Tuesday, April 12, 2022

Shining a light on those who work on our roads and ferry terminals

By Elizabeth Guevara

Through the challenges of the COVD pandemic, wildly changing weather and an increase in major crashes, our maintenance crews and ferry employees continue to head to the office to try to keep everyone moving safely. Only, many of their offices are on our highways and ferry terminals.

And while most of us who work in an office are generally pretty safe, their offices can be hazardous places to get work done.

There is nothing that is more important to us than the safety of our workers, and that's why every April we turn a spotlight on it with our Work Zone Awareness campaign. That spotlight is even brighter this week as it is National Work Zone Awareness week. During this campaign we put an even greater emphasis than usual on reminding drivers to slow down, stay focused and move over while approaching and passing through work zones.

One of our engineers narrowly escaped tragedy when his work truck – this is what’s left of it – was hit by a semi in March 2019 – causing him to roll down an embankment to escape the crash.

Daunting statistics

While overall driving was down since 2020 when many people began working from home during COVID, the number of collisions in work zones remains high. There were 1,128 collisions within work zones or backups related to work zones in 2020. In 2021, there were 1,232 work zone collisions, including several fatal crashes.

While we want our workers to be safe, we want you to be safe too. Statistics show that 94 percent of the people who are hurt in work zone crashes are the driver, their passenger or nearby pedestrians, rather than workers. But that doesn't make it less dangerous for the road crews.

Much of our work takes place at night, creating an extra level of potential
hazards despite working to establish safe work zones.

It is almost impossible to find a highway maintenance worker or ferry terminal employee who hasn't had a close call by having to run out of the way or jump over a guardrail or, worse, been injured in a work zone incident. Some injuries can take months or even years to recover from and some prevent workers from ever returning to these assignments.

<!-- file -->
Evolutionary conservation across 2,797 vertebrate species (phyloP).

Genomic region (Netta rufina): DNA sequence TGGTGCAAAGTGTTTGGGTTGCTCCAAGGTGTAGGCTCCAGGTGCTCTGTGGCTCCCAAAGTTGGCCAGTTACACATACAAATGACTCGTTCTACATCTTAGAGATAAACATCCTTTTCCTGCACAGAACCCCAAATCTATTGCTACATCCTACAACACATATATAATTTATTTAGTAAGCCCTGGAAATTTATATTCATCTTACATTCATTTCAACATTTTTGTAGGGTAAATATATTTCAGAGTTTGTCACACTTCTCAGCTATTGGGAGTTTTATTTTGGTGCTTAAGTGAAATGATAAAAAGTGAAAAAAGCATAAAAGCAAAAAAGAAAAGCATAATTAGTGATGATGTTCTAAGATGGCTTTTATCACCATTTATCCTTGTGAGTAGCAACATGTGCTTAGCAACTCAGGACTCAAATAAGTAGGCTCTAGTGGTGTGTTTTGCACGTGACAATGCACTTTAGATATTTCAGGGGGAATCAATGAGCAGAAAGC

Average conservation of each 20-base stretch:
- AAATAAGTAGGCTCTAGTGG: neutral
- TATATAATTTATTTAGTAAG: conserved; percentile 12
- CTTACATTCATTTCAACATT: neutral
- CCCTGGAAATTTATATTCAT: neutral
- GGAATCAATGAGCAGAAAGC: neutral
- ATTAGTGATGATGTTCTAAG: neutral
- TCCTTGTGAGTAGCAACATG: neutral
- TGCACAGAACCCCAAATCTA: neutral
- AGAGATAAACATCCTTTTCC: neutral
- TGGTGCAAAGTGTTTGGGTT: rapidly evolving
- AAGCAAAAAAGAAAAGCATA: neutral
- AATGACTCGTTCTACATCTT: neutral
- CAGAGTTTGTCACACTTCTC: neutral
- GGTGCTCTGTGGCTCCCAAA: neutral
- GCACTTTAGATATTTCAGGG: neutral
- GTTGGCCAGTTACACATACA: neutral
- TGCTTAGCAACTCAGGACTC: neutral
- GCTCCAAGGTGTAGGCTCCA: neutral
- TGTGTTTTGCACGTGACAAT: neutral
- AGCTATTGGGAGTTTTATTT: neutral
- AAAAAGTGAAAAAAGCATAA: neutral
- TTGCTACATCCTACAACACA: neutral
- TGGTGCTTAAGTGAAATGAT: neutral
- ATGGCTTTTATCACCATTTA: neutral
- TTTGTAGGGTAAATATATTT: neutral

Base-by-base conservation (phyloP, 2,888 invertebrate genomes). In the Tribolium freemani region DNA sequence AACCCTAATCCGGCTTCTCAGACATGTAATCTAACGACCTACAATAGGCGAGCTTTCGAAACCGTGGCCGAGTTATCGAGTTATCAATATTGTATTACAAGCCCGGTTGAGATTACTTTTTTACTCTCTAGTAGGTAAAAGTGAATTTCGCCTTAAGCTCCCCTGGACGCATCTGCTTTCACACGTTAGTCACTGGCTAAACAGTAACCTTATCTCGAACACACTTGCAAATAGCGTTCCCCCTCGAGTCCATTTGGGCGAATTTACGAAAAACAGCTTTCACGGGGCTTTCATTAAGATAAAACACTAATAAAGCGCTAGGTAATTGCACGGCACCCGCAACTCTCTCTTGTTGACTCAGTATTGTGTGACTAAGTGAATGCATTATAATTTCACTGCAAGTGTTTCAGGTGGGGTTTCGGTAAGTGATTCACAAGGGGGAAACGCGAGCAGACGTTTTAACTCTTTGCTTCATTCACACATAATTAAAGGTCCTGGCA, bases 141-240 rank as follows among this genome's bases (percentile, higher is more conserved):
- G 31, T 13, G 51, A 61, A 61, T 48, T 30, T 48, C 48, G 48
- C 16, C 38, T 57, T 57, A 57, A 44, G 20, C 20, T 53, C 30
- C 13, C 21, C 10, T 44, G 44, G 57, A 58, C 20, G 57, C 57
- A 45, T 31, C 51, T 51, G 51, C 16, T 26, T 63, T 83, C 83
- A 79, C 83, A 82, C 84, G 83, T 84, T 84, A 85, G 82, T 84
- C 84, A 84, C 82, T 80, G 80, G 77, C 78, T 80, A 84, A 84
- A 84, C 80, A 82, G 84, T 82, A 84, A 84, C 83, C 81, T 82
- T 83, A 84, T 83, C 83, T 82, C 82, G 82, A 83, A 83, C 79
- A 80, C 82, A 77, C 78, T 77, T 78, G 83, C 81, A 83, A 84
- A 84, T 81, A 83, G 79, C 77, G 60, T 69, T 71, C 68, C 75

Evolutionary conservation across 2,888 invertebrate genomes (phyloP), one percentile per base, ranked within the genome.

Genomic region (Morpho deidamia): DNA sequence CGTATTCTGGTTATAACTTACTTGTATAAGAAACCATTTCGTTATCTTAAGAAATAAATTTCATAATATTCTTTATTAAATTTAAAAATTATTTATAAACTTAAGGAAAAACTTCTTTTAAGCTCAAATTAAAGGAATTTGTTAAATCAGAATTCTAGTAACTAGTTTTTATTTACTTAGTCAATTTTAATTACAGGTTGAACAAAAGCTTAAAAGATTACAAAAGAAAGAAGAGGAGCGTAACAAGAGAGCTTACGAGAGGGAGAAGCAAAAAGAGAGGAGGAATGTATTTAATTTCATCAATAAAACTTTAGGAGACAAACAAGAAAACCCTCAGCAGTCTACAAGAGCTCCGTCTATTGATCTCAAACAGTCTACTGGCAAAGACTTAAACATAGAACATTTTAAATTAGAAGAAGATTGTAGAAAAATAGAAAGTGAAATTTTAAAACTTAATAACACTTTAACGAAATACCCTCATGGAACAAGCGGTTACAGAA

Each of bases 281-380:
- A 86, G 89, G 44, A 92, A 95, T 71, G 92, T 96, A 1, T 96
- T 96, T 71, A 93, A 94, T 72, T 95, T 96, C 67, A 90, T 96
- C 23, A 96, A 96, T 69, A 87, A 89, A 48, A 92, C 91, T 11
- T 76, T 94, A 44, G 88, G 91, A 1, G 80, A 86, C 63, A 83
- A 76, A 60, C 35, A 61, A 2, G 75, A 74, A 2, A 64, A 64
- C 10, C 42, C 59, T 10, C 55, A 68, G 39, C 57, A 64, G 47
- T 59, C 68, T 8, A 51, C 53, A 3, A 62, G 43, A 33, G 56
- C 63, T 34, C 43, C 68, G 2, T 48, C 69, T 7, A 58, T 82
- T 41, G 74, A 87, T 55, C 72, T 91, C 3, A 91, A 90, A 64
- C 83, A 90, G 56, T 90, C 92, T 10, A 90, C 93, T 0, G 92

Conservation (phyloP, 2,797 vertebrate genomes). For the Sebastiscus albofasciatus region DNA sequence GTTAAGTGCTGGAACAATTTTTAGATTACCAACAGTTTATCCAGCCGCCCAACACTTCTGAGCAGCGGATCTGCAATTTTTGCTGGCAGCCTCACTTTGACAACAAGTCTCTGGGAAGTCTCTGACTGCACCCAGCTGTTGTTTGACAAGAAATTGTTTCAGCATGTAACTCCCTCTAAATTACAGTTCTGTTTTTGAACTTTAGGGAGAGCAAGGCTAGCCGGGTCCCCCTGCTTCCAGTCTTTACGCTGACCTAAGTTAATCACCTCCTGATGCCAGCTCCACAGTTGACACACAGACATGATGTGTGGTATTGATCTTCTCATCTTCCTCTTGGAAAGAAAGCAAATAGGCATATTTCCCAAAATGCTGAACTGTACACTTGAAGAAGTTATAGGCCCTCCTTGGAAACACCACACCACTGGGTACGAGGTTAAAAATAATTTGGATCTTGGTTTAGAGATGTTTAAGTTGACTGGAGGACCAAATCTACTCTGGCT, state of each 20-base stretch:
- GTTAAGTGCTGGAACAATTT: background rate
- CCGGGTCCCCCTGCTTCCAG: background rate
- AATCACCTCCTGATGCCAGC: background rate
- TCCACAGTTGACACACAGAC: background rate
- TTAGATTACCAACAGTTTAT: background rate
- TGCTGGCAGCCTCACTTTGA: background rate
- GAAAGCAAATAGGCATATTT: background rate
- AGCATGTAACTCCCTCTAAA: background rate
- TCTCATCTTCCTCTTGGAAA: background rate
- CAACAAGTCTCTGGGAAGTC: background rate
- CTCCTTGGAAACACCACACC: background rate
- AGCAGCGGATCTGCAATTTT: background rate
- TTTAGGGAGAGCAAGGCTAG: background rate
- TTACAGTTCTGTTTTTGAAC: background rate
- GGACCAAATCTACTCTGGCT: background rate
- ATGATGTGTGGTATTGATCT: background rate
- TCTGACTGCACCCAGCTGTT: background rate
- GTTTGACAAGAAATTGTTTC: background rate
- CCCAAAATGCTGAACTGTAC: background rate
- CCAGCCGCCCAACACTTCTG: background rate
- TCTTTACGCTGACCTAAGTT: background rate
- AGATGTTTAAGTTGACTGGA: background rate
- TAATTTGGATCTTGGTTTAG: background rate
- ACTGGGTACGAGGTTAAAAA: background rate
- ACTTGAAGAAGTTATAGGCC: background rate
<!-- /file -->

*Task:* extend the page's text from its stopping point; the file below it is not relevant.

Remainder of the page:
Even worse are the workers who don't survive. Since 1950, we have had 60 workers killed on the job – the vast majority in marked roadway work zones. Even one death is too high a cost to pay and every one of our fallen workers left behind family, friends and co-workers who miss them to this day.

Nationally, there's a work zone crash every 5.4 minutes and each year 670 people are killed in roadway work zones. Our state alone averages 626 roadway work zone injuries a year.

The busy construction season also brings a lot of frustration from the traveling public about roadwork delays and often take it out on our work zone workers. Please be patient and remember that the workers are just there to keep everyone, including themselves and their fellow workers, safe.

Road workers equip themselves with protective gear but it’s important to remember that they are still regular people under the hard hat and reflective clothes, and we ask drivers to be alert, slow down and give them room.

How you can help

Most work zone crashes are preventable. For example, the top three causes of Washington work zone collisions are excessive speed, distracted/inattentive driving, and following too closely.

We work hard to keep our workers safe with equipment and training, but we also need the traveling public's help in keeping everyone on the road safe.

Road workers want to go home safely to their family and friends so please follow their directions, slow down, be patient, give them room and stay alert.

Anytime you're in or approaching a work zone please remember to:

  • Slow Down – drive the posted speeds, they're there for your safety
  • Be Kind – our workers are out there helping to keep you safe and improve the roadways
  • Pay Attention – both to workers directing you and surrounding traffic; put down your phone when behind the wheel
  • Stay Calm – expect delays, leave early or take an alternate route if possible; no meeting or appointment is worth risking someone's life
Planned work zones often include closed lanes and traffic control, but please also be aware of emergency work on roadway shoulders. Under the state's Move Over law, travelers must move over a lane, if possible, whenever passing crews on the shoulder with flashing lights – that includes law enforcement and fire, highway incident response and maintenance crews, tow trucks, and solid waste and utility crews. If you can't move over, the law requires vehicles to slow down to 10 miles below the posted speed limit as they pass.

Our employees in work zones are spouses, parents, children, siblings and friends – and they all deserve to go home safe at the end of their shift. Please help us keep them, you and everyone on our roadways safe.